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Typological similarities of the Circum-Baltic area in the field of morphosyntax



The article discusses a couple of morphosyntactic issues of the Circum-Baltic languages, such as subject and object cases, expression of indirect command, and conveyance of indirect message, analysing their formal and functional differences and similarities. The main emphasis lies on the comparison of Estonian and Lithuanian, considering Livonian and Latvian as an intermediary link.

The formal and pragmatic analysis of subjects and objects reveals that of the Circum-Baltic languages the distinction between the partial and total objects, resp. subjects is the clearest in Estonian and Lithuanian. In Latvian and Livonian, as well as in Russian there is considerably more convergence and/or constraints in case usage. Estonian and Livonian proved to be an intermediary link between the Finnic and Baltic languages as far as the use of verbal particles and prefixes to distinguish between perfectivity and imperfectivity is concerned.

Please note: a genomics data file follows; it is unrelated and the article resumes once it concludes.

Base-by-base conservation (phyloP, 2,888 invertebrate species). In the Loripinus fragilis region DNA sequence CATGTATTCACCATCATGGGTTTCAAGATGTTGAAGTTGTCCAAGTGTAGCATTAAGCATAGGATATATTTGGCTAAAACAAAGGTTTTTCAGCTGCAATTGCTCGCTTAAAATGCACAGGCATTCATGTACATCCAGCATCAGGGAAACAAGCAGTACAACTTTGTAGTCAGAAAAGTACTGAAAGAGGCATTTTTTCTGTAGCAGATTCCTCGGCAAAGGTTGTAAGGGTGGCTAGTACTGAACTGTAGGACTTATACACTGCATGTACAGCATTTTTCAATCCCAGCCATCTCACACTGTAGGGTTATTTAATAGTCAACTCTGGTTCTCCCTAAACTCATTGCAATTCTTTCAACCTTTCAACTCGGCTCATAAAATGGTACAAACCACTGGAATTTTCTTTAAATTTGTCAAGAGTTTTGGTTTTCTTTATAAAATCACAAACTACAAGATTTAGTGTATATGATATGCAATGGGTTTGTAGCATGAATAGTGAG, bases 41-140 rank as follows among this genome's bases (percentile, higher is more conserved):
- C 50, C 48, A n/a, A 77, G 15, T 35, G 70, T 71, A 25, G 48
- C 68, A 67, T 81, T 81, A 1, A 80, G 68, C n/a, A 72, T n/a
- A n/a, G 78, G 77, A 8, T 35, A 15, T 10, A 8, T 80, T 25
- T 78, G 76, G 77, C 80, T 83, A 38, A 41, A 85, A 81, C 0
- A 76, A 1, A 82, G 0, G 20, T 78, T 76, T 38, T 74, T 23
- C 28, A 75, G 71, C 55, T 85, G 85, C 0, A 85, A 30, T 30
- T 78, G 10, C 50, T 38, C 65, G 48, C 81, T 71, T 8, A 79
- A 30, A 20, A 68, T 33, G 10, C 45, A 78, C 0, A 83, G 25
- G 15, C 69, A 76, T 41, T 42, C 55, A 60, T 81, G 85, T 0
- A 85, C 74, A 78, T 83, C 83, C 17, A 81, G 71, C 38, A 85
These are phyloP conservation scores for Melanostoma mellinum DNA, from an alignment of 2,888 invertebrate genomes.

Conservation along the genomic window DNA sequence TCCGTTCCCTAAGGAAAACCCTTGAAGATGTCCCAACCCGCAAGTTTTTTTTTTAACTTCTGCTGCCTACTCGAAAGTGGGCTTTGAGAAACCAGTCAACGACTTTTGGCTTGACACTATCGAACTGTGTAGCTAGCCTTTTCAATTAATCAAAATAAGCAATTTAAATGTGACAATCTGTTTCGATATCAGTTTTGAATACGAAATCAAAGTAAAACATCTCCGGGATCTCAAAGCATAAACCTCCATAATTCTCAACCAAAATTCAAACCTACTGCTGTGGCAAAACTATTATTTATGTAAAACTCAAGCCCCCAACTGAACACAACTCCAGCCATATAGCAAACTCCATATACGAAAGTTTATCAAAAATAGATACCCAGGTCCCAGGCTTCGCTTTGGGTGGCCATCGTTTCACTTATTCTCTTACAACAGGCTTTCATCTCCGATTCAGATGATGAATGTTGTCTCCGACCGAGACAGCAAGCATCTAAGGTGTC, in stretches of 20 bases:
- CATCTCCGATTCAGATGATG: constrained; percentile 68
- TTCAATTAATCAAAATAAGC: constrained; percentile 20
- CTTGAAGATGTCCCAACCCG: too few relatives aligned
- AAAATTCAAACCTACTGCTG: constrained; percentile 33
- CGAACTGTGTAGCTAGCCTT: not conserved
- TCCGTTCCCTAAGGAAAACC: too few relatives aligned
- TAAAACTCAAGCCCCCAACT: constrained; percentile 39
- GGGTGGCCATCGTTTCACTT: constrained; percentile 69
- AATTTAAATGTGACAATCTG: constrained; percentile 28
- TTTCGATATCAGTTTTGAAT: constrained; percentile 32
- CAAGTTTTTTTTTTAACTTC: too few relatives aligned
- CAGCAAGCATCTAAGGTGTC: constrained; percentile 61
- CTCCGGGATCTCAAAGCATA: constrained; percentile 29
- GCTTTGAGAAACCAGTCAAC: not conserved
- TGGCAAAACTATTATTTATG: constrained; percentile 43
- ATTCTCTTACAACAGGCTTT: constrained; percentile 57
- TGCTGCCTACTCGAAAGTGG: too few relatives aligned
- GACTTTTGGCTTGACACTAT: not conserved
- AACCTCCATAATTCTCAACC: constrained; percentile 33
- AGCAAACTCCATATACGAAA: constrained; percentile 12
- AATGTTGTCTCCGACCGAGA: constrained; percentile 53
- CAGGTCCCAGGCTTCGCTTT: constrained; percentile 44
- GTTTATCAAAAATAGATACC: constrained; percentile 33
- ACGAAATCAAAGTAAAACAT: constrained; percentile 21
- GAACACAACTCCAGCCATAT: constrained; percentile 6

The formal and functional analysis of indirect command/request involves comparison of synthetic and analytic forms. It appears, for example, that the Lithuanian combination of particle tegul + indicative compares easily with the Estonian las + indicative form, as well as with the corresponding constructions in Latvian and Russian. Again, Livonian offers a transitional case, where the relevant construction includes both the particle la’z and a jussive form. Here Estonian and Lithuanian differ in that in Estonian an indirect request or command can be retrospective as well as perspective, whereas Lithuanian permits the latter direction only. 

As to information from a third source all the languages in question convey it using participles without a copula verb. Such way of expression combines narrativity with doubt. While Estonian, Latvian and Livonian have a specific morphological marker (e.g. Est -vat) for the quotative, Lithuanian has not. However, Lithuanian enjoys more diversity in combination of participles with various tense forms than Estonian, for example, which is also reflected in the Lithuanian expression of indirect command or request.